When the COVID-19 pandemic began in March 2020, everyone quickly took stock of the toll it was going to take on millions of individual’s physical health. But what also became apparent in the early stages of the pandemic was the significant toll it was going to take on mental health as well.
Prior to the pandemic there was already increasing evidence that young people in Canada were struggling with their mental health much more than even 10 years ago. With funding from the Vancouver Police Foundation, the Vancouver Police Department Youth Services Section partnered with the Vancouver School Board and the Canadian Mental Health Association to address the need for increased mental health programming and launched a new in-school mental health and wellness initiative in 2017 called Here4Peers.
Here4Peers is a peer-based mental health awareness program for youth in which high school students are trained to visit grade seven classrooms to facilitate interactive workshops regarding a range of mental health topics. Here4Peers has trained more than 300 peer facilitators who have positively impacted thousands of their younger peers across Vancouver since the inception of the program.
“It’s important to connect youth with appropriate and important resources before mental health issues turn into more demanding concerns or mental illnesses,” explains Ashley Currie, Here4Peers Program Coordinator with the VPD.
By raising awareness, naming it, providing options and dialogue around strengthening mental health and protective factors, and pointing students toward trusted resources, Here4Peers operates where current systems cannot – before the onset of significant mental health issues.” – Ashley Currie, VPD
What is especially unique about Here4Peers is that these mental health conversations are being led by older peers, rather than adults or teachers. These older peers will also be familiar, trusting faces once the grade seven students transition into high school. For many students, Here4Peers is a safe point of entry into mental health and wellness topics.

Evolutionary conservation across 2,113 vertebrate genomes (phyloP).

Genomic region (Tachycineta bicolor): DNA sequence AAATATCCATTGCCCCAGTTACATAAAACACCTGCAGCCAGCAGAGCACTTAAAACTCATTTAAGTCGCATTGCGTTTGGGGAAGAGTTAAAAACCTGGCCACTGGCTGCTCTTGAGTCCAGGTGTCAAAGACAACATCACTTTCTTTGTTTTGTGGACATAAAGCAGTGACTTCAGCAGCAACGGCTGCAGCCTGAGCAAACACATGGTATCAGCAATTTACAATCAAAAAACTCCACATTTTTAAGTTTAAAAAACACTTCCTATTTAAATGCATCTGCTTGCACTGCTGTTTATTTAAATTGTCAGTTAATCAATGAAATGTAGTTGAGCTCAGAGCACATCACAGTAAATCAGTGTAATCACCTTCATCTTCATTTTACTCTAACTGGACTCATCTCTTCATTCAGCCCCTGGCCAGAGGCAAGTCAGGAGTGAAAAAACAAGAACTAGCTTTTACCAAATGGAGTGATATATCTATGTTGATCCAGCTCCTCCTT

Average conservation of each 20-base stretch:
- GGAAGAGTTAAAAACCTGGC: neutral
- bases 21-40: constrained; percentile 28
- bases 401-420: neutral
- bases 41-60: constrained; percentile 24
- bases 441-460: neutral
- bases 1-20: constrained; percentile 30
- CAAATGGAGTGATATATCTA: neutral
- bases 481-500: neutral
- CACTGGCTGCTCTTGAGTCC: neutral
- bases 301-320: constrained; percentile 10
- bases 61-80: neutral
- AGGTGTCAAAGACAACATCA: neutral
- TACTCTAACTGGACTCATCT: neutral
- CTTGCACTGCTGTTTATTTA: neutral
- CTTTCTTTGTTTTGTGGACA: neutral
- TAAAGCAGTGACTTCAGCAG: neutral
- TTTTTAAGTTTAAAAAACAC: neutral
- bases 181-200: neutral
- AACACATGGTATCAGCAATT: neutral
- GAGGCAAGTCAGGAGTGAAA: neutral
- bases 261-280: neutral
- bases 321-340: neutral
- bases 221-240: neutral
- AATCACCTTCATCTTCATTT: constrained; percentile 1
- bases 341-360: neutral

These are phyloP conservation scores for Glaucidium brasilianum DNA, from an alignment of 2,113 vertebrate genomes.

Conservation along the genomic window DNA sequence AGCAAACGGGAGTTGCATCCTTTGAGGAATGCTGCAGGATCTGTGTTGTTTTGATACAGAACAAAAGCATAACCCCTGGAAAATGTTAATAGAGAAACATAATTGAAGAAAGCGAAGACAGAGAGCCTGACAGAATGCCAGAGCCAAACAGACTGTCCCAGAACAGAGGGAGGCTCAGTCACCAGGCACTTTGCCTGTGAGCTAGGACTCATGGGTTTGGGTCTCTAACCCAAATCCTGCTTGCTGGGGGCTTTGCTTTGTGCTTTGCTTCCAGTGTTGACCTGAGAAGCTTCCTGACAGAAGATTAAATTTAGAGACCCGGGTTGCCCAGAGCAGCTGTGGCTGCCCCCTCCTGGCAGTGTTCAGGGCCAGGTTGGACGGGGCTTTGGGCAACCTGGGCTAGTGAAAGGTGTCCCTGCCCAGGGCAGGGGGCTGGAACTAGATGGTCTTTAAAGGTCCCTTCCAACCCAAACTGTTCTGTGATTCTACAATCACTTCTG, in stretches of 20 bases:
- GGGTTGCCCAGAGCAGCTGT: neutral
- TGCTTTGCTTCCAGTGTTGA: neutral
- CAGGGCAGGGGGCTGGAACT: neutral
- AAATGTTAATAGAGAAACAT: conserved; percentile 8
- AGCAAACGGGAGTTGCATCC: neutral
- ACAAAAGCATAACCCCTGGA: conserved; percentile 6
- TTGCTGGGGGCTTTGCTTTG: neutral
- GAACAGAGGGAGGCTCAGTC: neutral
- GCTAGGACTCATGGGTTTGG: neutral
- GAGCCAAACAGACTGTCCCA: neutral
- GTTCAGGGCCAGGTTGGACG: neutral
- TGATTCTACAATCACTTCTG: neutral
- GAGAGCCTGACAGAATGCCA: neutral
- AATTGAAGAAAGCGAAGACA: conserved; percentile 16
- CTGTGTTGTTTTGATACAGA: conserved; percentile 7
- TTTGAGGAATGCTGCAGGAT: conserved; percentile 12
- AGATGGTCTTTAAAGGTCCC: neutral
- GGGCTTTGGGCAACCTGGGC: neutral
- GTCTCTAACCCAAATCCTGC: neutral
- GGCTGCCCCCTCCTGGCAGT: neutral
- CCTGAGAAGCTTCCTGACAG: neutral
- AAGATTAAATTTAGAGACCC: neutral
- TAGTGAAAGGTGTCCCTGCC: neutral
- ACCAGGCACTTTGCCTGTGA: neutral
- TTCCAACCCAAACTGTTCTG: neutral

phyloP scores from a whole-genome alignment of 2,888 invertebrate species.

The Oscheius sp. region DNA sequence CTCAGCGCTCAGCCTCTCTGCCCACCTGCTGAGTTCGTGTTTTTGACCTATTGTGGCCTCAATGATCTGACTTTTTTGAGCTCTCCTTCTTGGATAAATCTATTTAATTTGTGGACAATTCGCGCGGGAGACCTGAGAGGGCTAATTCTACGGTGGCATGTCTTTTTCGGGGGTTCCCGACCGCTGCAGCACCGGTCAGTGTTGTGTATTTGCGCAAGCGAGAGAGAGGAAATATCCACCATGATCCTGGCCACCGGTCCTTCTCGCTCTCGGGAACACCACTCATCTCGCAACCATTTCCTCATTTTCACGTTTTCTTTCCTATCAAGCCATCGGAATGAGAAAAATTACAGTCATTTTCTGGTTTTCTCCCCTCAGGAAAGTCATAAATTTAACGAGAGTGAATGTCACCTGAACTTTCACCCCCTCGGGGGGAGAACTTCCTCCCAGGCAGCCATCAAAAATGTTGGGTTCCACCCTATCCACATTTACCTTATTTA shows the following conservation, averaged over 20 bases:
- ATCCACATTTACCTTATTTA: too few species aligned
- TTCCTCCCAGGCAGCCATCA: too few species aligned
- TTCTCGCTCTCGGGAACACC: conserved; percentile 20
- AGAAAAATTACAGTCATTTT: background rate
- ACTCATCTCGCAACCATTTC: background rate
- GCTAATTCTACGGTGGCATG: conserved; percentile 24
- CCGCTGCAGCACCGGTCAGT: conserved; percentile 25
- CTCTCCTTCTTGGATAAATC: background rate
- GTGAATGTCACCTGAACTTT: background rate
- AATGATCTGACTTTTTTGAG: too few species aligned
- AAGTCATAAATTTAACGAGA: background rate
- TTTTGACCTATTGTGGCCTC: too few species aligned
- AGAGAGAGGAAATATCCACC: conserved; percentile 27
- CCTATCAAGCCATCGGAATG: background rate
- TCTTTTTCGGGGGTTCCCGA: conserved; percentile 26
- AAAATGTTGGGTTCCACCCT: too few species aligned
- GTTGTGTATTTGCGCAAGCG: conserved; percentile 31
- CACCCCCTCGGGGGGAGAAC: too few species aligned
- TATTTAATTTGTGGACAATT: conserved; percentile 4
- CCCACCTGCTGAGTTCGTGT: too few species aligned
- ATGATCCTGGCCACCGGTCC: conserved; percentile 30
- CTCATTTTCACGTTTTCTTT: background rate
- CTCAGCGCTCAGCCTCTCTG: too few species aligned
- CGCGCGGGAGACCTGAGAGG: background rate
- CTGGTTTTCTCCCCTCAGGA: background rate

A lot of the work Here4Peers is doing is around normalizing the regular fluctuations of mood, thoughts, and feelings. It teaches that it is ok and perfectly normal if you’re not happy 100% of the time. Social media has created a false reality where images and people seem joyful and perfect 24/7 and today’s youth are feeling inadequate when they don’t live up to these unrealistic standards of emotion and livelihood.
“This is a generation of young people who are leaders of social media and being parented by adults who don’t fully understand or necessarily have a grasp on social media,” says Ashley. “There are no mentors for this social media generation and unfortunately it’s having a negative effect on young people’s mental health.”
While there are many factors, not just social media, that have contributed to an increase in mental health challenges in kids and youth, there is one in particular factor that has recently made it even more challenging for today’s young people. According to Foundry BC, calls for service access of online counselling has increased by 300% since the onset of the pandemic. As a result, Here4Peers had to quickly adapt to the changing landscape of youth mental health.
We have had some incredible youth take on consulting roles since the pandemic began,” says Ashley. “A Virtual Steering Committee was formed, and current and former youth facilitators combed through all of our workshop content, tested all the activities virtually, and decided what would be amenable to a virtual platform. We have also produced a video ‘Let’s Talk Mental Health for Kids and Teens’ which covers our core workshop content in a compelling, inclusive, and youth-friendly way.”
Here4Peers now has approximately 80 trained youth facilitators in the new virtual platform where they “visit” grade seven classrooms via Microsoft Teams to deliver the Here4Peers workshop and collaborate with the classroom teacher.
“We want to set young people up for as much success as possible as they navigate all of the challenges and stresses that life brings, and to know how to access mental health support without shame if needed,” says Ashley.
On May 3, the Vancouver Police Foundation and the Vancouver Police Department were honoured to be recognized by the Canadian Mental Health Association for our support of Here4Peers and our ongoing commitment to raise awareness for mental health and reduce the stigma of mental illness.
Thank you to Ashley Currie, Constable Jolyn Mayes, Kim Wong, the Vancouver Police Department, the Vancouver School Board and the Canadian Mental Health Association Vancouver-Fraser for your dedication to such an impactful program for the youth of Vancouver.
You can make a donation to help ensure critical mental health programs like this can continue.
The Vancouver Police Foundation supports programs and initiatives that fall under one of four pillars: Youth Programs, Mental Health & Addictions, Community Outreach & Engagement, and Technology & Special Equipment. You can help build a safer Vancouver by donating to the Vancouver Police Foundation.